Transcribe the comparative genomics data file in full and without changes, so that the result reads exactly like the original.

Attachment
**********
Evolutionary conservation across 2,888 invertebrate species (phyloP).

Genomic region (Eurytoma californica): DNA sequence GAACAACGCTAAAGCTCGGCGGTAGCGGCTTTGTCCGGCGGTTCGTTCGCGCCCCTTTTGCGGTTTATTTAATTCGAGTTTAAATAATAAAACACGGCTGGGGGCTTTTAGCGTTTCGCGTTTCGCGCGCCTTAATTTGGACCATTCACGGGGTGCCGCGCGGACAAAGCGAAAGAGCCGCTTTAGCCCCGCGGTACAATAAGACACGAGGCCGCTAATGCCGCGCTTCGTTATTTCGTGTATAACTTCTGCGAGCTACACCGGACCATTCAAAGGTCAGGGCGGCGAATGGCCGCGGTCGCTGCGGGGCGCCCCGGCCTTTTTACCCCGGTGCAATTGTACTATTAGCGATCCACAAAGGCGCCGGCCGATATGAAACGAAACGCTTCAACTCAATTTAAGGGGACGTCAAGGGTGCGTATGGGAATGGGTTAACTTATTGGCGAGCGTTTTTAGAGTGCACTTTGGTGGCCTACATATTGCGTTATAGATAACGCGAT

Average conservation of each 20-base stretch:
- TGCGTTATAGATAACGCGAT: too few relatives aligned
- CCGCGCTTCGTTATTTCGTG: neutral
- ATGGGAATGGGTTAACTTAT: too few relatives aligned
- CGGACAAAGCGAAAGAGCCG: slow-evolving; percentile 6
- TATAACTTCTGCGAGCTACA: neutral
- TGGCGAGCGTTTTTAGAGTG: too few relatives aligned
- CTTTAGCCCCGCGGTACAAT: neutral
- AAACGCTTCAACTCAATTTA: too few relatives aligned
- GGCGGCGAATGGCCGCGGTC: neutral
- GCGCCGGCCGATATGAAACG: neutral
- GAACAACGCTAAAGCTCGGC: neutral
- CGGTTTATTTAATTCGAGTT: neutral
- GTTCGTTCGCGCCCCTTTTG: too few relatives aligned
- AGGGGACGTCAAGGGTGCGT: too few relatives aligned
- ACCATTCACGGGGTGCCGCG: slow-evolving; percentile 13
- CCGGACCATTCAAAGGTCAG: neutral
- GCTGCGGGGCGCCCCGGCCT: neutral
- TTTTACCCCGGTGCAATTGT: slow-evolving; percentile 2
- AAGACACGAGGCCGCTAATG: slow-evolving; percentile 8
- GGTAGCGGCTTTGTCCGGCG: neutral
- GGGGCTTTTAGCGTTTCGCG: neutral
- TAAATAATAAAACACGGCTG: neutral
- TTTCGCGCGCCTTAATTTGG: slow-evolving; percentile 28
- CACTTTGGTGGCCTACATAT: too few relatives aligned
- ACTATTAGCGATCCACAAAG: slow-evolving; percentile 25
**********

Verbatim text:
Evolutionary conservation across 2,888 invertebrate species (phyloP).

Genomic region (Eurytoma californica): DNA sequence GAACAACGCTAAAGCTCGGCGGTAGCGGCTTTGTCCGGCGGTTCGTTCGCGCCCCTTTTGCGGTTTATTTAATTCGAGTTTAAATAATAAAACACGGCTGGGGGCTTTTAGCGTTTCGCGTTTCGCGCGCCTTAATTTGGACCATTCACGGGGTGCCGCGCGGACAAAGCGAAAGAGCCGCTTTAGCCCCGCGGTACAATAAGACACGAGGCCGCTAATGCCGCGCTTCGTTATTTCGTGTATAACTTCTGCGAGCTACACCGGACCATTCAAAGGTCAGGGCGGCGAATGGCCGCGGTCGCTGCGGGGCGCCCCGGCCTTTTTACCCCGGTGCAATTGTACTATTAGCGATCCACAAAGGCGCCGGCCGATATGAAACGAAACGCTTCAACTCAATTTAAGGGGACGTCAAGGGTGCGTATGGGAATGGGTTAACTTATTGGCGAGCGTTTTTAGAGTGCACTTTGGTGGCCTACATATTGCGTTATAGATAACGCGAT

Average conservation of each 20-base stretch:
- TGCGTTATAGATAACGCGAT: too few relatives aligned
- CCGCGCTTCGTTATTTCGTG: neutral
- ATGGGAATGGGTTAACTTAT: too few relatives aligned
- CGGACAAAGCGAAAGAGCCG: slow-evolving; percentile 6
- TATAACTTCTGCGAGCTACA: neutral
- TGGCGAGCGTTTTTAGAGTG: too few relatives aligned
- CTTTAGCCCCGCGGTACAAT: neutral
- AAACGCTTCAACTCAATTTA: too few relatives aligned
- GGCGGCGAATGGCCGCGGTC: neutral
- GCGCCGGCCGATATGAAACG: neutral
- GAACAACGCTAAAGCTCGGC: neutral
- CGGTTTATTTAATTCGAGTT: neutral
- GTTCGTTCGCGCCCCTTTTG: too few relatives aligned
- AGGGGACGTCAAGGGTGCGT: too few relatives aligned
- ACCATTCACGGGGTGCCGCG: slow-evolving; percentile 13
- CCGGACCATTCAAAGGTCAG: neutral
- GCTGCGGGGCGCCCCGGCCT: neutral
- TTTTACCCCGGTGCAATTGT: slow-evolving; percentile 2
- AAGACACGAGGCCGCTAATG: slow-evolving; percentile 8
- GGTAGCGGCTTTGTCCGGCG: neutral
- GGGGCTTTTAGCGTTTCGCG: neutral
- TAAATAATAAAACACGGCTG: neutral
- TTTCGCGCGCCTTAATTTGG: slow-evolving; percentile 28
- CACTTTGGTGGCCTACATAT: too few relatives aligned
- ACTATTAGCGATCCACAAAG: slow-evolving; percentile 25